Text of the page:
Middle-Age
Relationships

Singles living in populated areas are fortunate


Older singles in Orange County, California, where I live, often complain about the lack of potential partners here, They don't realize how fortunate they are to live in the fifth largest county in the USA (3,000,000), where there are plenty of potential mates.

When compared to older singles living in small towns and remote areas across America, singles here are sitting on a gold mine of dating opportunity.

Take Gail, for example, who resides in a small city on the eastern slope of the Sierras. She's 57, and has been widowed for four years, after a 30-year marriage. She's fortunate to have met a man--her choices are limited there--but he's not filet mignon.

Gail emailed, "I need help with a man I've been seeing. He is very well off, a marvelous dancer, and we have a good time together. He is 62 and has no children. He has a couple of houses where I live and numerous homes in Southern California, where he lives."

"After sometime in our relationship, I felt the need to tell him I loved him. He told me, by e-mail, that he will never fall in love with a woman, a house, or a car, because each will take your money."

After that, they didn't see each other for a month. "But now we have started getting together again when he's in town," Gail added.

She said, "I want to be married again. I hate being alone. I am so confused!"

Orange County singles and singles living in populated areas, have an advantage over Gail. Each time they get out of the house and involved in activities they enjoy, they have a chance to meet a potential mate. But Gail has probably met one of the only available men on the entire eastern slope. She's stuck in the wilderness so to speak.

As long as she lives in the mountains, her loneliness likely won't go away and her wish to remarry won't be fulfilled.

I said to Gail, "This guy isn't your answer. When he tells you he will never fall in love, he means it. He is using you. When he's in town, you're a nice companion."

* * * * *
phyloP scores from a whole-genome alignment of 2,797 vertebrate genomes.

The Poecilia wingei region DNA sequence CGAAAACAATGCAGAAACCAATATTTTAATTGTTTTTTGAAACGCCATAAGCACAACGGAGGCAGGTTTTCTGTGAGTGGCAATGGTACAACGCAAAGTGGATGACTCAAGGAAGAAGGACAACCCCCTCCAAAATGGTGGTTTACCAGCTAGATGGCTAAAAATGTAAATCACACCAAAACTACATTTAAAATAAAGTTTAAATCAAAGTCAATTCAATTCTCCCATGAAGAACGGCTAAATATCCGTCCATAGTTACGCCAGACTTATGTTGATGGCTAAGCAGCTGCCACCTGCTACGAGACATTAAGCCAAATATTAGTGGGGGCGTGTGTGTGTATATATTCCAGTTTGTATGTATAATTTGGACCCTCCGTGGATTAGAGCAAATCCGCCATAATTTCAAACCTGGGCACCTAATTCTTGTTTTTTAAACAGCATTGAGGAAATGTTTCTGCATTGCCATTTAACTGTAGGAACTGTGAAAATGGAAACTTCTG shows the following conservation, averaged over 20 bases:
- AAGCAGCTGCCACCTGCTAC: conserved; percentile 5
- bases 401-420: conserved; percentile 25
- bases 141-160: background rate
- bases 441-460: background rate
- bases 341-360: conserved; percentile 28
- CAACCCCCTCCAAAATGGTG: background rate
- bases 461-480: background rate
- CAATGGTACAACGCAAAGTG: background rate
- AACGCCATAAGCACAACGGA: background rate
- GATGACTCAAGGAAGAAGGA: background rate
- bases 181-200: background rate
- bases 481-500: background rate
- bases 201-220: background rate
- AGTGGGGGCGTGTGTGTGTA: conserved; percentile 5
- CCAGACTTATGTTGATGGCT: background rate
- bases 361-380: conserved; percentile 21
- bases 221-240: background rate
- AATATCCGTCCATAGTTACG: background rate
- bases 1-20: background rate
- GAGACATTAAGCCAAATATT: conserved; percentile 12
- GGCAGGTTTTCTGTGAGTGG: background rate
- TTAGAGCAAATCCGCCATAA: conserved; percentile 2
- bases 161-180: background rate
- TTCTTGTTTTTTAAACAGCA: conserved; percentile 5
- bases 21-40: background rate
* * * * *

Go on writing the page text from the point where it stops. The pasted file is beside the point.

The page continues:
Should Gail dump him? Probably not, there just aren't available guys around. I suggested, "Since you have fun together, continue seeing him, but with no expectations of a commitment."

I also mentioned she use the Internet to try to meet someone, that she should check out www.MeetUp.com, a site that lists activities all over the USA. There could be a nice gentleman who would enjoy meeting her, or a fly fisherman from who would like a cold trout stream and a warm body as a reason to re-locate.

I added, "If your loneliness overwhelms you, consider moving to an area with a larger population, where there are more single men."

Of course, that's easier said than done. But for people living in remote areas, meeting someone via the Internet or moving may be their only cure for loneliness.

When it comes to meeting potential partners, singles in populated areas have it made--well, at least--when compared to Gail.

© 2010, Tom Blake

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Tom Blake is an expert on dating after 50. He has appeared twice on the "Today Show" and has written more than 500 columns on dating and relationships. His "Single Again" column appears in The Orange County Register in southern California, is read worldwide and is often featured on msn.com. He is a professional speaker. He spoke at the national AARP convention in San Diego in 2002, and in Chicago. His book, Middle Aged and Dating Again, is a humorous account of his first year of dating after his third divorce. His second book is Finding Love After 50: How to begin, where to go, what to do. His latest book is titled How 50 Couples Found Love after 50. To ask a question or receive Tom's free weekly column on middle-age dating and relationships by e-mail, click on www.findingloveafter50.com or E-Mail.



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